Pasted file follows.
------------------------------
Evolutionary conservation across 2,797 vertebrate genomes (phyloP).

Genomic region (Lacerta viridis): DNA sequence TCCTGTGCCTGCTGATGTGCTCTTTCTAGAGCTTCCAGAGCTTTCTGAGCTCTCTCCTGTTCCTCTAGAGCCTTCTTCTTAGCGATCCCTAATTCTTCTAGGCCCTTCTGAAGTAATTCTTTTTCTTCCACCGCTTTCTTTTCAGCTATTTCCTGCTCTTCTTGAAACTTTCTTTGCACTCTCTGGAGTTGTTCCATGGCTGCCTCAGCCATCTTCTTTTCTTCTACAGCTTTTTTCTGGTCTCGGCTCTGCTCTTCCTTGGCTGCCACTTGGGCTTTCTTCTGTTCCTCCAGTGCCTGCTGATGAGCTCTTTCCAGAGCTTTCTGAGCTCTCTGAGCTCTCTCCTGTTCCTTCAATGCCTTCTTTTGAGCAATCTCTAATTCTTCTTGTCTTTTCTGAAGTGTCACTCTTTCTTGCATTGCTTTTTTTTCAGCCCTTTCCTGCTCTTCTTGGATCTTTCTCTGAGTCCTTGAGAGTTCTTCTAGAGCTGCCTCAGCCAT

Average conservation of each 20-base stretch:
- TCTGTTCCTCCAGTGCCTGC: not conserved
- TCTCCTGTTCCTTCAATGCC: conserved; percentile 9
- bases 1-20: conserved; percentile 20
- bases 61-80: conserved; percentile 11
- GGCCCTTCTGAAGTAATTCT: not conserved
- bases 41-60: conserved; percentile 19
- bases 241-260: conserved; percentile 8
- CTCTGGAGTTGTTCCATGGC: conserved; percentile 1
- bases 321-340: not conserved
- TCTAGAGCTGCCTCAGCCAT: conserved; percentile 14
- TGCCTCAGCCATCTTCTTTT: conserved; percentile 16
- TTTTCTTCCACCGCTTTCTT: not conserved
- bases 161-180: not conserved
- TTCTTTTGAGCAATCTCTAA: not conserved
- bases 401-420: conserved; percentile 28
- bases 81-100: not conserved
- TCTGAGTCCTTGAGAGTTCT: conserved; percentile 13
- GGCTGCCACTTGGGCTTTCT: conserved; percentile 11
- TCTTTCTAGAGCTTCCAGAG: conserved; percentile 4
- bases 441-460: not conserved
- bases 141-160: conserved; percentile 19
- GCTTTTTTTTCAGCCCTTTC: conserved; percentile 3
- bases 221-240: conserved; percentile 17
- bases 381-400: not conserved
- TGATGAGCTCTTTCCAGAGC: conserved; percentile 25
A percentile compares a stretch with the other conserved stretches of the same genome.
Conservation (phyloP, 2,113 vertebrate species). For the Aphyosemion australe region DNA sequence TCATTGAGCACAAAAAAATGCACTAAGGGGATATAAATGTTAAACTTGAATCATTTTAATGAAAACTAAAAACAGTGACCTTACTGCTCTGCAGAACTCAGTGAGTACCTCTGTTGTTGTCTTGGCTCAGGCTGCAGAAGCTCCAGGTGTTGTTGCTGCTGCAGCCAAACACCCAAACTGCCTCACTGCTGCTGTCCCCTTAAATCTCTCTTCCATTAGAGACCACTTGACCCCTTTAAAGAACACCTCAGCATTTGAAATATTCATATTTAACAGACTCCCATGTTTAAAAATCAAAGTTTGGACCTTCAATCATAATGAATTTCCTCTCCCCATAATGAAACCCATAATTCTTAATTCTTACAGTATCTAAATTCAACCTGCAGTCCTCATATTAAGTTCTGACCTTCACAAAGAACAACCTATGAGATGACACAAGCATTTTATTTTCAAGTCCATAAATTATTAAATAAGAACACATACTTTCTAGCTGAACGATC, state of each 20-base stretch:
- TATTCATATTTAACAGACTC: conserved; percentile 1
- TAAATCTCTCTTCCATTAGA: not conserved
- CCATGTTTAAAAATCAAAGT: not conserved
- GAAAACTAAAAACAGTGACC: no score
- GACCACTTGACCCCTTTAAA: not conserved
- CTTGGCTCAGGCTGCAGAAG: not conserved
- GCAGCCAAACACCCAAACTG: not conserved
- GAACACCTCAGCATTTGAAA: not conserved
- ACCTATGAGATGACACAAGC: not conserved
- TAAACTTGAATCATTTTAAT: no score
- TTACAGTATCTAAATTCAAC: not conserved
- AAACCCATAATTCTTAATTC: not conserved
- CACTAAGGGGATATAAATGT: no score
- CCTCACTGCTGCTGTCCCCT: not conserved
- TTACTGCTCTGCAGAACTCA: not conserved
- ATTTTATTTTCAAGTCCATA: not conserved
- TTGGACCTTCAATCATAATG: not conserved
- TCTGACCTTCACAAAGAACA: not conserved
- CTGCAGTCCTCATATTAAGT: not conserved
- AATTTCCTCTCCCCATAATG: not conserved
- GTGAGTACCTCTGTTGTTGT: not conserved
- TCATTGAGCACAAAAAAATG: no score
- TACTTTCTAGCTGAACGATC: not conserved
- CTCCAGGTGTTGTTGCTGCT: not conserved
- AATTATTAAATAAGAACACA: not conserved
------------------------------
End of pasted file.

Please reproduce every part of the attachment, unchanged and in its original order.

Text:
Evolutionary conservation across 2,797 vertebrate genomes (phyloP).

Genomic region (Lacerta viridis): DNA sequence TCCTGTGCCTGCTGATGTGCTCTTTCTAGAGCTTCCAGAGCTTTCTGAGCTCTCTCCTGTTCCTCTAGAGCCTTCTTCTTAGCGATCCCTAATTCTTCTAGGCCCTTCTGAAGTAATTCTTTTTCTTCCACCGCTTTCTTTTCAGCTATTTCCTGCTCTTCTTGAAACTTTCTTTGCACTCTCTGGAGTTGTTCCATGGCTGCCTCAGCCATCTTCTTTTCTTCTACAGCTTTTTTCTGGTCTCGGCTCTGCTCTTCCTTGGCTGCCACTTGGGCTTTCTTCTGTTCCTCCAGTGCCTGCTGATGAGCTCTTTCCAGAGCTTTCTGAGCTCTCTGAGCTCTCTCCTGTTCCTTCAATGCCTTCTTTTGAGCAATCTCTAATTCTTCTTGTCTTTTCTGAAGTGTCACTCTTTCTTGCATTGCTTTTTTTTCAGCCCTTTCCTGCTCTTCTTGGATCTTTCTCTGAGTCCTTGAGAGTTCTTCTAGAGCTGCCTCAGCCAT

Average conservation of each 20-base stretch:
- TCTGTTCCTCCAGTGCCTGC: not conserved
- TCTCCTGTTCCTTCAATGCC: conserved; percentile 9
- bases 1-20: conserved; percentile 20
- bases 61-80: conserved; percentile 11
- GGCCCTTCTGAAGTAATTCT: not conserved
- bases 41-60: conserved; percentile 19
- bases 241-260: conserved; percentile 8
- CTCTGGAGTTGTTCCATGGC: conserved; percentile 1
- bases 321-340: not conserved
- TCTAGAGCTGCCTCAGCCAT: conserved; percentile 14
- TGCCTCAGCCATCTTCTTTT: conserved; percentile 16
- TTTTCTTCCACCGCTTTCTT: not conserved
- bases 161-180: not conserved
- TTCTTTTGAGCAATCTCTAA: not conserved
- bases 401-420: conserved; percentile 28
- bases 81-100: not conserved
- TCTGAGTCCTTGAGAGTTCT: conserved; percentile 13
- GGCTGCCACTTGGGCTTTCT: conserved; percentile 11
- TCTTTCTAGAGCTTCCAGAG: conserved; percentile 4
- bases 441-460: not conserved
- bases 141-160: conserved; percentile 19
- GCTTTTTTTTCAGCCCTTTC: conserved; percentile 3
- bases 221-240: conserved; percentile 17
- bases 381-400: not conserved
- TGATGAGCTCTTTCCAGAGC: conserved; percentile 25
A percentile compares a stretch with the other conserved stretches of the same genome.
Conservation (phyloP, 2,113 vertebrate species). For the Aphyosemion australe region DNA sequence TCATTGAGCACAAAAAAATGCACTAAGGGGATATAAATGTTAAACTTGAATCATTTTAATGAAAACTAAAAACAGTGACCTTACTGCTCTGCAGAACTCAGTGAGTACCTCTGTTGTTGTCTTGGCTCAGGCTGCAGAAGCTCCAGGTGTTGTTGCTGCTGCAGCCAAACACCCAAACTGCCTCACTGCTGCTGTCCCCTTAAATCTCTCTTCCATTAGAGACCACTTGACCCCTTTAAAGAACACCTCAGCATTTGAAATATTCATATTTAACAGACTCCCATGTTTAAAAATCAAAGTTTGGACCTTCAATCATAATGAATTTCCTCTCCCCATAATGAAACCCATAATTCTTAATTCTTACAGTATCTAAATTCAACCTGCAGTCCTCATATTAAGTTCTGACCTTCACAAAGAACAACCTATGAGATGACACAAGCATTTTATTTTCAAGTCCATAAATTATTAAATAAGAACACATACTTTCTAGCTGAACGATC, state of each 20-base stretch:
- TATTCATATTTAACAGACTC: conserved; percentile 1
- TAAATCTCTCTTCCATTAGA: not conserved
- CCATGTTTAAAAATCAAAGT: not conserved
- GAAAACTAAAAACAGTGACC: no score
- GACCACTTGACCCCTTTAAA: not conserved
- CTTGGCTCAGGCTGCAGAAG: not conserved
- GCAGCCAAACACCCAAACTG: not conserved
- GAACACCTCAGCATTTGAAA: not conserved
- ACCTATGAGATGACACAAGC: not conserved
- TAAACTTGAATCATTTTAAT: no score
- TTACAGTATCTAAATTCAAC: not conserved
- AAACCCATAATTCTTAATTC: not conserved
- CACTAAGGGGATATAAATGT: no score
- CCTCACTGCTGCTGTCCCCT: not conserved
- TTACTGCTCTGCAGAACTCA: not conserved
- ATTTTATTTTCAAGTCCATA: not conserved
- TTGGACCTTCAATCATAATG: not conserved
- TCTGACCTTCACAAAGAACA: not conserved
- CTGCAGTCCTCATATTAAGT: not conserved
- AATTTCCTCTCCCCATAATG: not conserved
- GTGAGTACCTCTGTTGTTGT: not conserved
- TCATTGAGCACAAAAAAATG: no score
- TACTTTCTAGCTGAACGATC: not conserved
- CTCCAGGTGTTGTTGCTGCT: not conserved
- AATTATTAAATAAGAACACA: not conserved